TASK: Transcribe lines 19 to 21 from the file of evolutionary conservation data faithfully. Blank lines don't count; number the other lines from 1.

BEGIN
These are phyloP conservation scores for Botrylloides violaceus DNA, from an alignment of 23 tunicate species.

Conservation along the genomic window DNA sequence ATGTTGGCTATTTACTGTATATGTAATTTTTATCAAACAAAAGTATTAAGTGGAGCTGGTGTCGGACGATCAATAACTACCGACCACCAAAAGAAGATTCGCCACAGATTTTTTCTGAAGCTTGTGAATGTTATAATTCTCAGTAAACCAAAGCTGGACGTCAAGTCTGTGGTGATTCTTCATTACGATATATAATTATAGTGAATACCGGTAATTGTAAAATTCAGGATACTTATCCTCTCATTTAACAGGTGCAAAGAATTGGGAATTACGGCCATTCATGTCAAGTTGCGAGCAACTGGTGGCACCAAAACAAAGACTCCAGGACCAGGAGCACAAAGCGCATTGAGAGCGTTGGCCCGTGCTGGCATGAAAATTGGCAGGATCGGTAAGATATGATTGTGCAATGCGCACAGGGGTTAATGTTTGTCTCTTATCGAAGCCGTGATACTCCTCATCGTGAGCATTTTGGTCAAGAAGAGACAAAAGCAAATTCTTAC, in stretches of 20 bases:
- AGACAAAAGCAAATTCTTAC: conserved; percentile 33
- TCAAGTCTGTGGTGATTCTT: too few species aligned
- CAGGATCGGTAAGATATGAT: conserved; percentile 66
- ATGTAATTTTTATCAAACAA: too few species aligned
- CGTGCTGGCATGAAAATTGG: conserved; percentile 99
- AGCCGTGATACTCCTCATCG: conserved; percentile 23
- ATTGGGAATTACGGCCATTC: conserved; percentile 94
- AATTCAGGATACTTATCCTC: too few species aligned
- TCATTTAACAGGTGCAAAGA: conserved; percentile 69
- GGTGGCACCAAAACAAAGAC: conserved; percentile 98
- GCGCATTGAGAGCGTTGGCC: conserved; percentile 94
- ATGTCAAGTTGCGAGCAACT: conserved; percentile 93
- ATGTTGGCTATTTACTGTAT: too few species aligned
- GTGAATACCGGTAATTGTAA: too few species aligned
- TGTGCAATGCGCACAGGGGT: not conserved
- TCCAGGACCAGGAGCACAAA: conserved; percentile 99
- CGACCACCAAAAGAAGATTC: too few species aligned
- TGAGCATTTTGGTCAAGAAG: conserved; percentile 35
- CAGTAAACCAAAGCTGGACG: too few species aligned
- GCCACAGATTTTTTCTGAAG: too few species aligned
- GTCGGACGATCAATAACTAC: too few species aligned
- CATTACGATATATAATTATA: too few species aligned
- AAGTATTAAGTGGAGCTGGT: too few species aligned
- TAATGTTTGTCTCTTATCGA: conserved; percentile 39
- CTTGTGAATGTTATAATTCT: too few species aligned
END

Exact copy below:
- CGACCACCAAAAGAAGATTC: too few species aligned
- TGAGCATTTTGGTCAAGAAG: conserved; percentile 35
- CAGTAAACCAAAGCTGGACG: too few species aligned